Its easy to assume that with the world’s digital financial services advancements that everyone today has a bank account. But this is far from the truth. According to the World Bank’s latest report nearly 1.7 billion people are unbanked globally. That’s close to to one forth of the global population. But what does this mean? Being underbanked means is that this sect of adult population does not use banks or banking institutions in any capacity.
A recent study by the British research platform Merchant Machine revealed that Morocco, Vietnam, Egypt, Philippines and Mexico top the list of the most unbanked countries in the world with more than 60% of their population unbanked. A global comparison by Global Finance (2021) saw that in the Middle East and Africa 50% of the population is financially excluded, with South and Central America nearing 38%, Eastern Europe at 33% and Asia Pacific at 24%. While these are significantly large portions of the population that are financially excluded, the world’s most developed regions are still not perfect role models – the proportion of financially excluded reaches about 21% in North America.
However, there is no doubt there is a widening disparity between the world’s developed and developing countries. According to the United Nation’s Financing for Sustainable Development Report 2021, developed countries have 94% of adults with a bank account, while in developing countries that figure plumments to 63%. The accentunating divide between men and women is also still predominant in the financial inclusion realm. We see that 72 per cent of adult men globally have a bank account, only 65 per cent of women do.
These eye-opening statistics are a reality check. A reminder that the world is still far from being financially inclusive as scores of people around the globe still don’t have a basic checking, savings or mobile money provider accounts. They are excluded from access to financial products like insurance, loans or mortgages, and have no protection for their money from unforseen calamities like theft or loss!
While the pandemic allowed those who had access to digital banking to make a seamless switch, the unbanked struggled to make ends meet without easy access to funds. Much needed stimulus relief or tax refund cheques took longer to arrive for those without a direct deposit who were ones that actually needed it the most. But why are the unbanked still deprived of abasic necessity like a bank account?
Why Are Countries Globally Still Facing A Largely Unbanked Population?
It comes down to the lack of funds according to some researchers around the globe. In the Philippines, a country with a high proportion of unbanked individuals, when questioned about their reason for their unbanked status, the majority (60%) cited ‘not having enough money’ as a key reason, as stated in a 2017 study of the Phillippines’ Central Bank. The remaining 21% stated they did not need a bank account, while 18% said the lacked proper documentation.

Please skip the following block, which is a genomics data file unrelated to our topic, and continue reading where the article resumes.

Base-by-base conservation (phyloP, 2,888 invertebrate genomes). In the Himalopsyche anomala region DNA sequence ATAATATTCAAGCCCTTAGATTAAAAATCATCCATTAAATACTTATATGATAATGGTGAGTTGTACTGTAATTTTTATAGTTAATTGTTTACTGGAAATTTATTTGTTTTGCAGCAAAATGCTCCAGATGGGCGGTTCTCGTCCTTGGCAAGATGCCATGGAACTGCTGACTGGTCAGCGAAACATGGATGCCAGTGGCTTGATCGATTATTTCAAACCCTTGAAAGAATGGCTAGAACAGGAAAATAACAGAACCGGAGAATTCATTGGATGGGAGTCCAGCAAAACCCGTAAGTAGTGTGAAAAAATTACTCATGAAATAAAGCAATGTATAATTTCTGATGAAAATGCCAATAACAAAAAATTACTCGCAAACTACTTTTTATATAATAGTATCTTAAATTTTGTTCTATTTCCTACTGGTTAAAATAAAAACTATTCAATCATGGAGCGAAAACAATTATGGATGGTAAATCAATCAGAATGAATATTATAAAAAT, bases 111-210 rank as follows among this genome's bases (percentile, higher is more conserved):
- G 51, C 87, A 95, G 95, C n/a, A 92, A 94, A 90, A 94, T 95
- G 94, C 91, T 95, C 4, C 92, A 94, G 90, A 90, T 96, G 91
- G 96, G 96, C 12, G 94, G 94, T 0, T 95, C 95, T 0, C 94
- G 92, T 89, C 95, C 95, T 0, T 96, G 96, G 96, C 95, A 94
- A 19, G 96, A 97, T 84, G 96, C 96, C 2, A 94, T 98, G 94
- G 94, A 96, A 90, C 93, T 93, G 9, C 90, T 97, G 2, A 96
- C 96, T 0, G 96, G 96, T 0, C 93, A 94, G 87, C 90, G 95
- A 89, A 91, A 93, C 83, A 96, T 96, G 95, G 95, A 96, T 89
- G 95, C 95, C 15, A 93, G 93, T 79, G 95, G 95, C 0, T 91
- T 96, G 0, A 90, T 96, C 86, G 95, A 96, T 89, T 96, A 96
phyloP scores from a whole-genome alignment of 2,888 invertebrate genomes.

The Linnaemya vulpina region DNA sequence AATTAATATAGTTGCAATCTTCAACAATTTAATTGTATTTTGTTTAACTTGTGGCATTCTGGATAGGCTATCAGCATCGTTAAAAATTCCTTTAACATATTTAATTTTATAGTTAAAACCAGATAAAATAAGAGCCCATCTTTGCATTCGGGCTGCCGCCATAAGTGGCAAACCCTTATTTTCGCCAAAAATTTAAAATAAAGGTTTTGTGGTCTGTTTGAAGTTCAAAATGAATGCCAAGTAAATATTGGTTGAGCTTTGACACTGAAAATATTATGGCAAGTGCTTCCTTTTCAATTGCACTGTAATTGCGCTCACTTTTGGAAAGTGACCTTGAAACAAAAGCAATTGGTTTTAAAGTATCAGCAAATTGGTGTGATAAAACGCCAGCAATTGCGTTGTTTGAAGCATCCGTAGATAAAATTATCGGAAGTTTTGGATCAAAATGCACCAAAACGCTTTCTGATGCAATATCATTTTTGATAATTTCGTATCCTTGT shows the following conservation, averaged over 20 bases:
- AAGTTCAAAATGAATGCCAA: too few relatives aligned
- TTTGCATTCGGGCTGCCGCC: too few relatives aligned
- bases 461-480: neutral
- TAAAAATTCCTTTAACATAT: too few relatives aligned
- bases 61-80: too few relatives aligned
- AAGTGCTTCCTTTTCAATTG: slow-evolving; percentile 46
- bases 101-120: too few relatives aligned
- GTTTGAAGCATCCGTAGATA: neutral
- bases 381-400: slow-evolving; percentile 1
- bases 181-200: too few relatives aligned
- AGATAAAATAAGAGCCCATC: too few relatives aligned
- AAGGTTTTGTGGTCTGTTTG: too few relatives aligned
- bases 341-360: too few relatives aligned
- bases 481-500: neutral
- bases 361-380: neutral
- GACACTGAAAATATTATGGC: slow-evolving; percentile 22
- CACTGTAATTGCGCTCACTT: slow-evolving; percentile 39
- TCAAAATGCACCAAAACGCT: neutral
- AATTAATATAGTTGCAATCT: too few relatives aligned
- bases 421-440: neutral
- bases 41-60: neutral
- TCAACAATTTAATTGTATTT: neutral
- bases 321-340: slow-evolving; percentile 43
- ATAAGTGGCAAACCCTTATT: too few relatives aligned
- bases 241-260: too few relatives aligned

While it would be ecpected that most of the unbanked population resides in the developing world and their income level would the main reason chaining down their ability to be banked, this is not the full picture. Of the unbanked population only half come from the 40% of the poorest households in their economy according to Fintech Futures (2020). Other major factors to consider in the equation include the cost of accounts and the distance to the nearest bank. People today also don’t fully trust banks with their money, with 36% of unbanked consumers in the FDIC’s latest research stating lack of trust in banks. These reasons bring more clarity to the ‘why’ behind the world’s unbanked, but tackling the ‘how’ is just as important.
How Can We Bank The Unbanked?
Yes, we have come a long way in providing accessible digital banking to consumers making big strides towards a more inclusive financial system, but much of traditional banking process are still manual, relying on traditional data from credit bureaus when performing identity verification checks. This doesn’t just alienate the modern consumer but makes it hard for a considerable portion of the population to access the services they require.
Fintechs are picking up the slack of traditional banks, with companies like PayPal, Chime, Cash App and Venmo offering bank-like services without the costs and concerns that one may sign on with an actual bank. Till date, some of the major benefits provided by Fintechs include the reduction of costs in payments and an increased access to credit.
While the private sector is pushing to irradicate the inequality in finacial services, they cannot do it alone. Countries need to forge forward together with inclusion at the top of their agenda. Countries worldwide have made national commitments to financial inclusion strategies and are continuing to work towards them. Countries like India have implemented initiatives for universal digital ID as scale, like Aadhaar and JDY accounts – that helped cover more than 1.2 billion residents. In other regions like Sub-Saharan Africa, allowing mobile financial services to thrive helped mobile money account ownership rose from 12% to 21% according to a 2018 WEF Financial Inclusion article. Solutions to combat financial exclusion are all around us. What matters now is we step up, shift gears and charge forward in the right direction, with the right strategy and collaborators to make an impact at scale.